The Saw is two and a half inches too, and has a very nice tooth pattern. The saw is also incredibly sharp and pretty impressive. Believe it or not Afghanistan gets cold, and I mean below freezing cold. If you’re lucky enough to be allowed build a fire it has to be small. I actually used this little saw to cut through branches that were 2 to 3 inches thick and it worked flawlessly.

The Gerber Diesel also comes with a pair of spring action scissors. These are tough little scissors that actually worked to cut thinner wire. I had some snare wire lying around and it gobbled it up. Our thick camouflage uniforms are pretty cut resistant but these scissors sliced right through them. I liked having these in case someone was injured. These scissors could cut through the uniform so the wound could be treated.

The Gerber Diesel also comes with a two sided file. This was another tool that made weapon maintenance easier. If you used them gently you could remove stuck on carbon without damaging any metal. There were also more than a few issues with the weapons that were solved with a file. Occasionally a piece would break and we would get a replacement, but that replacement wouldn’t fit just right. A little skillful application of a file would fix that right away.

The can opener was a God gift. I can’t count the times we got Spaghetti O’s or Chili in a can in care packages. They would have gone to waste without my can opener. I’ll admit it took a few tries to get the correct method down, but once I did I could do it pretty quickly. You never think a can opener could be useful, and then you’re looking at your first can of Chef Boyardee.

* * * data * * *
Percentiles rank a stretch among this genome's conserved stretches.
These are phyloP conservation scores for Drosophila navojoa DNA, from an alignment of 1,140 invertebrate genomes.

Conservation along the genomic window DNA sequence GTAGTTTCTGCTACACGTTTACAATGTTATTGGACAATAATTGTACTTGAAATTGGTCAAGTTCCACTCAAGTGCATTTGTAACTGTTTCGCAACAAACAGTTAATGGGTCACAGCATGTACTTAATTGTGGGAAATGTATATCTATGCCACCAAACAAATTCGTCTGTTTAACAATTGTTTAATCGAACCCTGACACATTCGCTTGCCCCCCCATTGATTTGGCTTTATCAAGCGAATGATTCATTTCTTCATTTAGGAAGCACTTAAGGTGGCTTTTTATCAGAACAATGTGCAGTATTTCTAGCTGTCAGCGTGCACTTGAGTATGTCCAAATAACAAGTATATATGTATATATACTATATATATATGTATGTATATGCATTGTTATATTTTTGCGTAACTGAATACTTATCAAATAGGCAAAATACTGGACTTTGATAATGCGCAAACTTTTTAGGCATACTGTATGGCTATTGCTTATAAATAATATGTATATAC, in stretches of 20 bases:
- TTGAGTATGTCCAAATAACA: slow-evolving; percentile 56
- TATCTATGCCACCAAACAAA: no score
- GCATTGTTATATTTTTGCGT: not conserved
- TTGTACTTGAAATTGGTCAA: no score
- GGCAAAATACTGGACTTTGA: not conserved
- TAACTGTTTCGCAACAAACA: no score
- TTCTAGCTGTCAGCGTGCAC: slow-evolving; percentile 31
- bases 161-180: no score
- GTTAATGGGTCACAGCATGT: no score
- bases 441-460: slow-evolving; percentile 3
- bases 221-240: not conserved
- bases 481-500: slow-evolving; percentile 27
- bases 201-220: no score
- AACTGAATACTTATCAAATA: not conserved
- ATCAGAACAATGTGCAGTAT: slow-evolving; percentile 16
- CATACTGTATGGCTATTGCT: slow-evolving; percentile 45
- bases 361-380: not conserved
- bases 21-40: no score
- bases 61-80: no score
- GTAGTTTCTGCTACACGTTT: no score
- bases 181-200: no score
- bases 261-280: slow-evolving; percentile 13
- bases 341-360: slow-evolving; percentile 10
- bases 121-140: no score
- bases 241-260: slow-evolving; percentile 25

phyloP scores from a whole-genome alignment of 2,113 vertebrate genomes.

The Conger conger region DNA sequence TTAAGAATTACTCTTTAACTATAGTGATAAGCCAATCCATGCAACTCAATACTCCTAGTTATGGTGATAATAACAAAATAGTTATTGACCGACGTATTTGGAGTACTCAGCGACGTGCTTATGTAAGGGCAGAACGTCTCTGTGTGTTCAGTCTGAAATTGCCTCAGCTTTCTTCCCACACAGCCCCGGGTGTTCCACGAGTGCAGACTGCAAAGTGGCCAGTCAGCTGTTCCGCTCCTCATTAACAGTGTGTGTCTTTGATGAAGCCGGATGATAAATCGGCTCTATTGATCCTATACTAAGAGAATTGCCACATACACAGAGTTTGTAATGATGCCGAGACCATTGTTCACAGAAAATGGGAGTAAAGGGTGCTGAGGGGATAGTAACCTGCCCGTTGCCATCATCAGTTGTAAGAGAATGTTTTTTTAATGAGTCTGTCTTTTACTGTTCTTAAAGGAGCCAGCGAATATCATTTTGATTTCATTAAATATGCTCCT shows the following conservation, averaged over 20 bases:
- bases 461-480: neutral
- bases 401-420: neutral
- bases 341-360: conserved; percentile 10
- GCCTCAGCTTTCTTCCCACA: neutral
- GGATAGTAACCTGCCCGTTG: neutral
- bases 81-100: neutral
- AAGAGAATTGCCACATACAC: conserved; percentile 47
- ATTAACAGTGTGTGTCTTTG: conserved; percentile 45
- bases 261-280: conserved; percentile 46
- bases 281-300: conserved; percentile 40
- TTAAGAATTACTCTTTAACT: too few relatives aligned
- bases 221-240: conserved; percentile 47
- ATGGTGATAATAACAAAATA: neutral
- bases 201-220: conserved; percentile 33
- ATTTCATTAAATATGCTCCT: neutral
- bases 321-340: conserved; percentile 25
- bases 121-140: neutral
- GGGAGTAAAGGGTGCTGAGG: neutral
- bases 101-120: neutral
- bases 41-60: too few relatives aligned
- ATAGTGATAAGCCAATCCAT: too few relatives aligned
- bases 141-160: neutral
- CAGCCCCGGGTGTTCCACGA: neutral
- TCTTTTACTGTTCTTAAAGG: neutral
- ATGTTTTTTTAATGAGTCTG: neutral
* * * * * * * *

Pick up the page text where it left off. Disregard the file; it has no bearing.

The Gerber Diesel comes with three screwdrivers that come in different sizes. There is nothing more frustrating than having a screw driver that doesn’t fit, so having different reduce the risk of ending up with the wrong screw driver. First off we are issued these GPS units that require you to remove small screws to change the battery. This GPS not only tell us where we are going, but where we are. If someone in the squad had gotten injured we need to use the GPS to tell us the coordinates to call in a medevac. There was more than once that if I was without my Gerber we wouldn’t have been able to change our batteries, and that GPS is a lifeline for us.

When I first bought the Gerber Diesel the smaller tools were difficult to remove. They weren’t impossible by any means, or even frustrating, they just simply didn’t pull out easy. I actually threw a little gun lubrication on them and that loosened them up. Over time, and a lot of heavy use they now come out smooth and easy.

The Diesel doesn’t come with a pocket clip, but I honestly never needed one. I kept my Diesel Pouch rigged to my flak jacket. I placed it high near my chest to avoid the water and mud we often walked through to avoid the IEDs planted on roads. Don’t get me wrong there was more than once where I tossed my multi tool in my cargo pocket when I was in a rush, and the tool became fully submerged in irrigation canals and even the Helmand River. The tool never rusted or failed even in the slightest.

The Gerber Diesel is a hell of a good multi tool. It does come in on the heavier side on tools, which many may be turned off for an everyday carry tool. Personally this seems to be a perfect multi tool for me during my pre deployment training and during my time in Afghanistan. The actual tools are very heavy duty, and very reliable. The price point of around 50 dollars is relatively affordable for most people. The tools itself is a great value, and built to last. I love the Gerber Diesel and would suggest is as a multi tool any day of the week.